Please can we discuss the issue here instead. At peaklist our policy is to ignore small changes per new surveys unless they are officially recognized. In any case, 5890 is not supported by any source so I am reverting to 5895. I have also deleted the song reference as it contains a red link and is therefore probably not notable. Viewfinder (talk) 20:10, 7 October 2014 (UTC)

Officially recognized by whom? Who has officially recognized the elevation specified in the article? I am adding the fact tag until that question is resolved. 75.34.84.53 (talk) 20:52, 7 October 2014 (UTC)
The summit sign and infobox source indicate that 5895 is still recognized by the government of Tanzania, unless anyone can supply evidence to the contrary. More recent unofficial surveys have found 8850m and 8614m for Everest and K2 respectively, but these are not recognized by the governments of the relevant countries so we do not use them at Wikipedia. Summit signs and official elevations are not always reliable, but I see no need to reject the official elevations unless (i) the error is in the order of tens of metres and (ii) multiple sources agree that the official elevation is wrong. Viewfinder (talk) 21:02, 7 October 2014 (UTC)
Then you need to cite the reliable source for the summit sign. Should be simple for you to do that. 75.34.84.53 (talk) 21:08, 7 October 2014 (UTC)
The infobox source does that. Viewfinder (talk) 21:18, 7 October 2014 (UTC)
I have since checked the detail of the primary source and found that in apparent contradiction of the secondary source currently cited, the height was measured at 5889.51-5890.79m, depending on the datum. That is the problem with changing the height each time there is a new survey, there is no precise answer. A downward revision of our elevation down by a few metres probably will give something a metre or two more accurate, but the change is very small, and which of the competing elevations do we go by? Therefore, I agree with the infobox source that until we can find evidence that Tanzania officially recognizes some other elevation, we should stay with the official elevation. Viewfinder (talk) 21:43, 7 October 2014 (UTC)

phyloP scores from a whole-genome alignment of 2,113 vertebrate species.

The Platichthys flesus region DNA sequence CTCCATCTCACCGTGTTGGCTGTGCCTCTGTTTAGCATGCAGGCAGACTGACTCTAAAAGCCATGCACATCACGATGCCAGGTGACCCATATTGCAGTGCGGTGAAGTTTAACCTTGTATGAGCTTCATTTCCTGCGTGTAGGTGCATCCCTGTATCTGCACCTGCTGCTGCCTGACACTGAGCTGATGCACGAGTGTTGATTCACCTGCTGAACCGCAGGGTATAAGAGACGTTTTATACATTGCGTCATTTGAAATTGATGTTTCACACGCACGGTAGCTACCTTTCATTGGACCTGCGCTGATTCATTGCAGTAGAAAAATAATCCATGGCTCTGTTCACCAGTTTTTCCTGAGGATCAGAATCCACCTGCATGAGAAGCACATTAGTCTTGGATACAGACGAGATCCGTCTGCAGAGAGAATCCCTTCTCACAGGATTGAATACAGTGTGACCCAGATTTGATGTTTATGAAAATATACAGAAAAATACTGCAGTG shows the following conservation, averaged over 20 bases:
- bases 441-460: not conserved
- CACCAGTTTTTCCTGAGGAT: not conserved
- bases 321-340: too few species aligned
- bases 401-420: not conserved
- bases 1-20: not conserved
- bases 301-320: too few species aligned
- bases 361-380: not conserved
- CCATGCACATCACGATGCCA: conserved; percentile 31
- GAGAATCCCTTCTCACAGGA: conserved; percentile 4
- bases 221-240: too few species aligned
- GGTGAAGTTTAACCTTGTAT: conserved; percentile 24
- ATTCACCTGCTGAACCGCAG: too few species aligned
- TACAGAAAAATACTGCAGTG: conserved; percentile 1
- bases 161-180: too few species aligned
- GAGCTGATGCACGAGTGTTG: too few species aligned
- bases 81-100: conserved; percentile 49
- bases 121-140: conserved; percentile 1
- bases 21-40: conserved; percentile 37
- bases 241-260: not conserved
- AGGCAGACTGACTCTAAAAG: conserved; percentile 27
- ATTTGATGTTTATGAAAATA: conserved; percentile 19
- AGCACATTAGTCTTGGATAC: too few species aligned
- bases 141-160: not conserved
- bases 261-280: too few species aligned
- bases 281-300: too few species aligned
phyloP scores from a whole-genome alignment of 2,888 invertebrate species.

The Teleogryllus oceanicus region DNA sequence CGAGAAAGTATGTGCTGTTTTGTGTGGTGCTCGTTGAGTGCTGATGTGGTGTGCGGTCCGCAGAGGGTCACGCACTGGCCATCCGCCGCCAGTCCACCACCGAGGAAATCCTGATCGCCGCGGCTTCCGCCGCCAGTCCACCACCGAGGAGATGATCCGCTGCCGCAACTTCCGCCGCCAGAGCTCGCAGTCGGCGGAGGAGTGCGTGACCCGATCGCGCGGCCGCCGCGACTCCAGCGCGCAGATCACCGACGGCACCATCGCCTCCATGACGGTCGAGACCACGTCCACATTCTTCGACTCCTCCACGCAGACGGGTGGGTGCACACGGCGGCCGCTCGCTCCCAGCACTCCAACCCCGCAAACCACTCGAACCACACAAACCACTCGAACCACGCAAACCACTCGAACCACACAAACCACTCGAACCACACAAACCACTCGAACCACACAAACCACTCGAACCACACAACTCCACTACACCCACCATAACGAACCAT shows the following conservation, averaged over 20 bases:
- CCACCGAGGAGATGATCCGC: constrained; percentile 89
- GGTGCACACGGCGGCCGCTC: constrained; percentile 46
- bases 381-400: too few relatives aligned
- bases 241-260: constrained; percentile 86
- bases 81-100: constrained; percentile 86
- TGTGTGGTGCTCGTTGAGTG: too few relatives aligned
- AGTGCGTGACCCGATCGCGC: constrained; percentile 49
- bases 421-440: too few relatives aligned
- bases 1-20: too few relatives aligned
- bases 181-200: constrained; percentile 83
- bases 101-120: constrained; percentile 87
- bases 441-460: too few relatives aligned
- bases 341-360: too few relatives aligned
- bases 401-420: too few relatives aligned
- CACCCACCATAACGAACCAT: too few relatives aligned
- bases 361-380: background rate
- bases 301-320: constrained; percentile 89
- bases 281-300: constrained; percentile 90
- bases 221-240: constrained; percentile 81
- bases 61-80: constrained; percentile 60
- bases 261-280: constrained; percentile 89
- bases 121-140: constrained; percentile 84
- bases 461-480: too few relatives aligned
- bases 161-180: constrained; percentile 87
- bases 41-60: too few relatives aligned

Re the official height, is this OK? Viewfinder (talk) 21:47, 7 October 2014 (UTC)
No. When we have multiple reliable sources, we should present them all. I am editing the article accordingly. 75.34.84.53 (talk) 21:54, 7 October 2014 (UTC)
I have checked your edits and I am not going to contest them. The range of the heights you have listed is 7 metres, I think this is low enough to uphold my case that the most familiar (5895) should remain in the infobox. If the competing elevations were say 50m or even 20m lower, then there would be an issue. For example, at Mount Damavand GPS readings have shown the traditional elevation to be 50m too high and I am not at all happy that it remains in the infobox. Viewfinder (talk) 13:41, 8 October 2014 (UTC)

Jim Thompson or James Thomson[edit]

Jim Thompson claimed in 1885, although he also did not support his claim,[12]

I did some research and I am very sure that they meant Joseph Thomson ...98.223.222.116 (talk) 21:22, 13 November 2014 (UTC).